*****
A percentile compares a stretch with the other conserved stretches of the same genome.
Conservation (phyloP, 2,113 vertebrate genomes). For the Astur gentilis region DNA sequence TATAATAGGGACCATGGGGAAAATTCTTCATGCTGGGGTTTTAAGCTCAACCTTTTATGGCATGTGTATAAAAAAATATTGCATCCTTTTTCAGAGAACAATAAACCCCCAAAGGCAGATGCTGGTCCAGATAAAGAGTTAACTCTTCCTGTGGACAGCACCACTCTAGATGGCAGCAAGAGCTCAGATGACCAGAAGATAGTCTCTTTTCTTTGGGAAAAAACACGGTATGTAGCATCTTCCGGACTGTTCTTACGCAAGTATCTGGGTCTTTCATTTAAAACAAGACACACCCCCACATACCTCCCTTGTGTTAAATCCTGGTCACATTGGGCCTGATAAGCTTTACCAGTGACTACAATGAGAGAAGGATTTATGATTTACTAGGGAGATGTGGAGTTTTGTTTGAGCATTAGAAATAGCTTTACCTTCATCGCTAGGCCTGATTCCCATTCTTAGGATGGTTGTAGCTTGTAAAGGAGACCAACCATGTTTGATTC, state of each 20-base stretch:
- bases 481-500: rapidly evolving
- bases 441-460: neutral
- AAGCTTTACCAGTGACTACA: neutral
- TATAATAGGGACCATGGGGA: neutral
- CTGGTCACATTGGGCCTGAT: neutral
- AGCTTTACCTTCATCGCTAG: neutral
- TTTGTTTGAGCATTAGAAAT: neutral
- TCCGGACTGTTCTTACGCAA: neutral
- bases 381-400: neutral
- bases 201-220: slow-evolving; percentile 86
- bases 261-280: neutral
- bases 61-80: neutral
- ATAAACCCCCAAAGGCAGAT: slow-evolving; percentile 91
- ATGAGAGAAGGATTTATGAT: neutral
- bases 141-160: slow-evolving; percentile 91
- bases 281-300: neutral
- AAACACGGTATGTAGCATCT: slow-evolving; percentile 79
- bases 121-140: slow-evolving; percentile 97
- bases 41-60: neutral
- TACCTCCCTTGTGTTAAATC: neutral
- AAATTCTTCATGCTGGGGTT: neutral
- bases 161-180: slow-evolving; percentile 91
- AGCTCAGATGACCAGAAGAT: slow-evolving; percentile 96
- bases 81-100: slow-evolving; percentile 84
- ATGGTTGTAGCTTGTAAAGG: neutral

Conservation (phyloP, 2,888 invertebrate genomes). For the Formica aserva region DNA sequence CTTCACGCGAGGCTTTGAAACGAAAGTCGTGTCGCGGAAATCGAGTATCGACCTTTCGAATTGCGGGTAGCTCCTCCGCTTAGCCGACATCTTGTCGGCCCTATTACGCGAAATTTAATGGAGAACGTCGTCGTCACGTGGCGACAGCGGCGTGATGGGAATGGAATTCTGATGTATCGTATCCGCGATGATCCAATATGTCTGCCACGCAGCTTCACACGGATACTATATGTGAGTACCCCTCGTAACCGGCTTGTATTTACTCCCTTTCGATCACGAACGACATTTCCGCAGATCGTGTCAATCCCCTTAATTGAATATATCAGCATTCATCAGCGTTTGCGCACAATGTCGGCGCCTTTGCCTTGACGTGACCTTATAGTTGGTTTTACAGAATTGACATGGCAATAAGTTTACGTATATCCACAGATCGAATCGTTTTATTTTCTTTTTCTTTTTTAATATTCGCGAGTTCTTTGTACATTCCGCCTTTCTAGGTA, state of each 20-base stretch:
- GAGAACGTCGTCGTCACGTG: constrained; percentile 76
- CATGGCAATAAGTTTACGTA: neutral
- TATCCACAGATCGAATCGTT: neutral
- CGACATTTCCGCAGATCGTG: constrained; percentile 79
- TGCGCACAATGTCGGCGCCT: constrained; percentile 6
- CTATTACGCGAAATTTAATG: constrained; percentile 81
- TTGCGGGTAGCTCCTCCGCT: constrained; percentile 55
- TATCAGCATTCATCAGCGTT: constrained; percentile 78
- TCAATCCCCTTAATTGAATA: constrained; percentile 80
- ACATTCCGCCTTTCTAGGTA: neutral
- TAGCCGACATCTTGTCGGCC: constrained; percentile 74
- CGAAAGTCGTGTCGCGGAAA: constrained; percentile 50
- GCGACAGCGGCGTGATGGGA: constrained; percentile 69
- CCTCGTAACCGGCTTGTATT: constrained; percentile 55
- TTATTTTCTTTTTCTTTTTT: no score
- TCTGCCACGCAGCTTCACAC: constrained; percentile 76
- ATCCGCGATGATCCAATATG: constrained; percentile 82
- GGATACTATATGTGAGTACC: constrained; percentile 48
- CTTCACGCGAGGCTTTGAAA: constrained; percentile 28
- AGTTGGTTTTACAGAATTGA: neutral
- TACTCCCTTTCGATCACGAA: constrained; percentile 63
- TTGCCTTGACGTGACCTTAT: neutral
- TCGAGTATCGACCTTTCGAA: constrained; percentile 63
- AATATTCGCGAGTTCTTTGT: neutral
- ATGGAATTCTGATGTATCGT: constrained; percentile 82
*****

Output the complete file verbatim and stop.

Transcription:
A percentile compares a stretch with the other conserved stretches of the same genome.
Conservation (phyloP, 2,113 vertebrate genomes). For the Astur gentilis region DNA sequence TATAATAGGGACCATGGGGAAAATTCTTCATGCTGGGGTTTTAAGCTCAACCTTTTATGGCATGTGTATAAAAAAATATTGCATCCTTTTTCAGAGAACAATAAACCCCCAAAGGCAGATGCTGGTCCAGATAAAGAGTTAACTCTTCCTGTGGACAGCACCACTCTAGATGGCAGCAAGAGCTCAGATGACCAGAAGATAGTCTCTTTTCTTTGGGAAAAAACACGGTATGTAGCATCTTCCGGACTGTTCTTACGCAAGTATCTGGGTCTTTCATTTAAAACAAGACACACCCCCACATACCTCCCTTGTGTTAAATCCTGGTCACATTGGGCCTGATAAGCTTTACCAGTGACTACAATGAGAGAAGGATTTATGATTTACTAGGGAGATGTGGAGTTTTGTTTGAGCATTAGAAATAGCTTTACCTTCATCGCTAGGCCTGATTCCCATTCTTAGGATGGTTGTAGCTTGTAAAGGAGACCAACCATGTTTGATTC, state of each 20-base stretch:
- bases 481-500: rapidly evolving
- bases 441-460: neutral
- AAGCTTTACCAGTGACTACA: neutral
- TATAATAGGGACCATGGGGA: neutral
- CTGGTCACATTGGGCCTGAT: neutral
- AGCTTTACCTTCATCGCTAG: neutral
- TTTGTTTGAGCATTAGAAAT: neutral
- TCCGGACTGTTCTTACGCAA: neutral
- bases 381-400: neutral
- bases 201-220: slow-evolving; percentile 86
- bases 261-280: neutral
- bases 61-80: neutral
- ATAAACCCCCAAAGGCAGAT: slow-evolving; percentile 91
- ATGAGAGAAGGATTTATGAT: neutral
- bases 141-160: slow-evolving; percentile 91
- bases 281-300: neutral
- AAACACGGTATGTAGCATCT: slow-evolving; percentile 79
- bases 121-140: slow-evolving; percentile 97
- bases 41-60: neutral
- TACCTCCCTTGTGTTAAATC: neutral
- AAATTCTTCATGCTGGGGTT: neutral
- bases 161-180: slow-evolving; percentile 91
- AGCTCAGATGACCAGAAGAT: slow-evolving; percentile 96
- bases 81-100: slow-evolving; percentile 84
- ATGGTTGTAGCTTGTAAAGG: neutral

Conservation (phyloP, 2,888 invertebrate genomes). For the Formica aserva region DNA sequence CTTCACGCGAGGCTTTGAAACGAAAGTCGTGTCGCGGAAATCGAGTATCGACCTTTCGAATTGCGGGTAGCTCCTCCGCTTAGCCGACATCTTGTCGGCCCTATTACGCGAAATTTAATGGAGAACGTCGTCGTCACGTGGCGACAGCGGCGTGATGGGAATGGAATTCTGATGTATCGTATCCGCGATGATCCAATATGTCTGCCACGCAGCTTCACACGGATACTATATGTGAGTACCCCTCGTAACCGGCTTGTATTTACTCCCTTTCGATCACGAACGACATTTCCGCAGATCGTGTCAATCCCCTTAATTGAATATATCAGCATTCATCAGCGTTTGCGCACAATGTCGGCGCCTTTGCCTTGACGTGACCTTATAGTTGGTTTTACAGAATTGACATGGCAATAAGTTTACGTATATCCACAGATCGAATCGTTTTATTTTCTTTTTCTTTTTTAATATTCGCGAGTTCTTTGTACATTCCGCCTTTCTAGGTA, state of each 20-base stretch:
- GAGAACGTCGTCGTCACGTG: constrained; percentile 76
- CATGGCAATAAGTTTACGTA: neutral
- TATCCACAGATCGAATCGTT: neutral
- CGACATTTCCGCAGATCGTG: constrained; percentile 79
- TGCGCACAATGTCGGCGCCT: constrained; percentile 6
- CTATTACGCGAAATTTAATG: constrained; percentile 81
- TTGCGGGTAGCTCCTCCGCT: constrained; percentile 55
- TATCAGCATTCATCAGCGTT: constrained; percentile 78
- TCAATCCCCTTAATTGAATA: constrained; percentile 80
- ACATTCCGCCTTTCTAGGTA: neutral
- TAGCCGACATCTTGTCGGCC: constrained; percentile 74
- CGAAAGTCGTGTCGCGGAAA: constrained; percentile 50
- GCGACAGCGGCGTGATGGGA: constrained; percentile 69
- CCTCGTAACCGGCTTGTATT: constrained; percentile 55
- TTATTTTCTTTTTCTTTTTT: no score
- TCTGCCACGCAGCTTCACAC: constrained; percentile 76
- ATCCGCGATGATCCAATATG: constrained; percentile 82
- GGATACTATATGTGAGTACC: constrained; percentile 48
- CTTCACGCGAGGCTTTGAAA: constrained; percentile 28
- AGTTGGTTTTACAGAATTGA: neutral
- TACTCCCTTTCGATCACGAA: constrained; percentile 63
- TTGCCTTGACGTGACCTTAT: neutral
- TCGAGTATCGACCTTTCGAA: constrained; percentile 63
- AATATTCGCGAGTTCTTTGT: neutral
- ATGGAATTCTGATGTATCGT: constrained; percentile 82